What do these attacks look like? This week, a report detailing an incident at a state government victim was posted (leaked?) to the Internet. While there is no evidence (that I can see) of APT activity (bad guys paid by a government to steal information), this is clearly a targeted event carried out with purpose over the course of several weeks using multiple accesses ranging from backdoors to legitimate (but stolen) credentialed accounts. The organization owning the victim network moves a lot of money, and is responsible for protecting privacy information for millions of people.
In this case, the victim had been notified by a law enforcement agency that the privacy information (PII) of at least three people had been identified as stolen (this is probably the most common way of finding out about breaches such as this --someone else usually tells the victim). A consultant was called in to identify the extent of losses, figure out if it was ongoing, and create remediation plans.
According to the report, the attack went something like this:
- The initial attack vector was confirmed as phishing emails, delivered on August 13, 2012. At least one user clicked, rendering the network compromised and likely, first credentials captured.
- Fourteen days later (8/27), the attacker entered the network, logging into a Citrix server (remote access) using credentials obtained (probably) during the initial August 13th breach.
- On the 29th, the attacker reentered the network, releasing tools designed to capture other user credentials on six additional servers.
- Between September 1st and the 4th, the attacker executed additional tools to capture Windows credentials. Additional tools were used to create ‘backdoor’ capabilities. The attacker uses new-found bounty to perform reconnaissance on other parts of the network.
- After roughly a week, the attacker performed additional reconnaissance on the network, until finally...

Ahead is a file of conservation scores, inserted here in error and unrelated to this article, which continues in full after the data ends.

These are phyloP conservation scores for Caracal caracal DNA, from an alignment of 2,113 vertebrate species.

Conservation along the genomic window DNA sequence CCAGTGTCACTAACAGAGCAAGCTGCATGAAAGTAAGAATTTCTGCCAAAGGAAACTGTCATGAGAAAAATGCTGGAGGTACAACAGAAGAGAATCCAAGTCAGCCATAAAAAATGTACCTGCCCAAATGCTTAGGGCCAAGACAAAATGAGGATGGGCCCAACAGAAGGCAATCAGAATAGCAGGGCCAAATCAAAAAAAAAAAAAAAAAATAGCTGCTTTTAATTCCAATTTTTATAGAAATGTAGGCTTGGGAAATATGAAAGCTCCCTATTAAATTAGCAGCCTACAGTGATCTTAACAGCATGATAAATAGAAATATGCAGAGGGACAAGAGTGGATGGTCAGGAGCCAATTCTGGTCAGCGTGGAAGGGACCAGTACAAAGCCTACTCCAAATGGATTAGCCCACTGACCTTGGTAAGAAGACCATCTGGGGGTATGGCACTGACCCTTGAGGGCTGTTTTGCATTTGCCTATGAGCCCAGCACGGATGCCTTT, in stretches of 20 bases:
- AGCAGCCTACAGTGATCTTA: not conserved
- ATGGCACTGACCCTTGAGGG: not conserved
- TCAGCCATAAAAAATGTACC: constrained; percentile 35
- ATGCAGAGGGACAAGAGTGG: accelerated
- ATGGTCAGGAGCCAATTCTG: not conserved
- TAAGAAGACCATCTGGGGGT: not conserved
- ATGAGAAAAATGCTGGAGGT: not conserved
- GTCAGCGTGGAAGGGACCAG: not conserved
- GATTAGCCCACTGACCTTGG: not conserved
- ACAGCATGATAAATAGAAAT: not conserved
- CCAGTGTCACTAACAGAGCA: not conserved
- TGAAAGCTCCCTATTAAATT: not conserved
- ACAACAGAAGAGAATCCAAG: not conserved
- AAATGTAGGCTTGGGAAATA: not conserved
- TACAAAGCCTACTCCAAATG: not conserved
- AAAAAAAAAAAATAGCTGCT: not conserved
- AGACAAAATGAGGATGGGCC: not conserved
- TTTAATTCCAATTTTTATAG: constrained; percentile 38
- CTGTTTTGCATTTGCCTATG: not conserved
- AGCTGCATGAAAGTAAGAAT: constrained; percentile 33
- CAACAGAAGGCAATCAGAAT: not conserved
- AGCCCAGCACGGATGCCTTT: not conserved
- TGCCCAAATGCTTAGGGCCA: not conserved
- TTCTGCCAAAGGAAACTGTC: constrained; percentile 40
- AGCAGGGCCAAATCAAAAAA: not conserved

- Over the course of three days in mid-September, the attacker copied database backup files to a staging area, where they were encrypted into 15 encrypted 7-zip files. The files were then moved to another server (presumably their own) before deleting the files from the staging server.
The attack resulted in compromises of at least 44 systems. (One member claims the cost of fixing each server is roughly $10,000. At that price per machine, this incident cost, at a minimum, $440,000, but likely significantly more. This is a very public breach.)
- One had a ‘backdoor’ loaded, three had database backups or files stolen
- One server was used to remove data from the network, but 39 systems were accessed by the attacker during reconnaissance or password captures
- Roughly 75 GB of data were compressed into fifteen 8.2 GB 7-zip files and (presumably, although not confirmed) removed from the network (we must assume these files contained information related to revenue generation and capture in the state, although the report does not mention losses of any privacy information)
- Fourteen of the files contained 23 database backups, one contained roughly 1200 files related to the encrypted version of the data encryption key
Over the past months, you’ve read about Fusion Reports. The Fusion Report is a compilation of all information known about the attack --taken from one victim or multiple victims in the Red Sky Alliance, or externally when data is available. The Fusion Report is a two part report:
Part one is authored in prose; intended to show our work and tell the story of the attack(s), much like shown above.
Part two is mitigation. Red Sky Analysts author snort, yara, etc., signatures when we can. Artifacts --file names with full directory structures, including file hash values and other meta data are included, and “Kill Chain” Formatted indicators are presented in a final tabular format. A sample is shown below. the idea is, Alliance members should be able to take information from any of our reports and cut/paste information distilled from reporting into highly actionable information that any member can act on today.
In this case, the kill chain information might look like Table 1. (Completely fictitious. Please do not attempt to use):
|Table 1: Sample Fusion Report indicator list|
Drop us a note. Join us now.
Until next time, have a great week!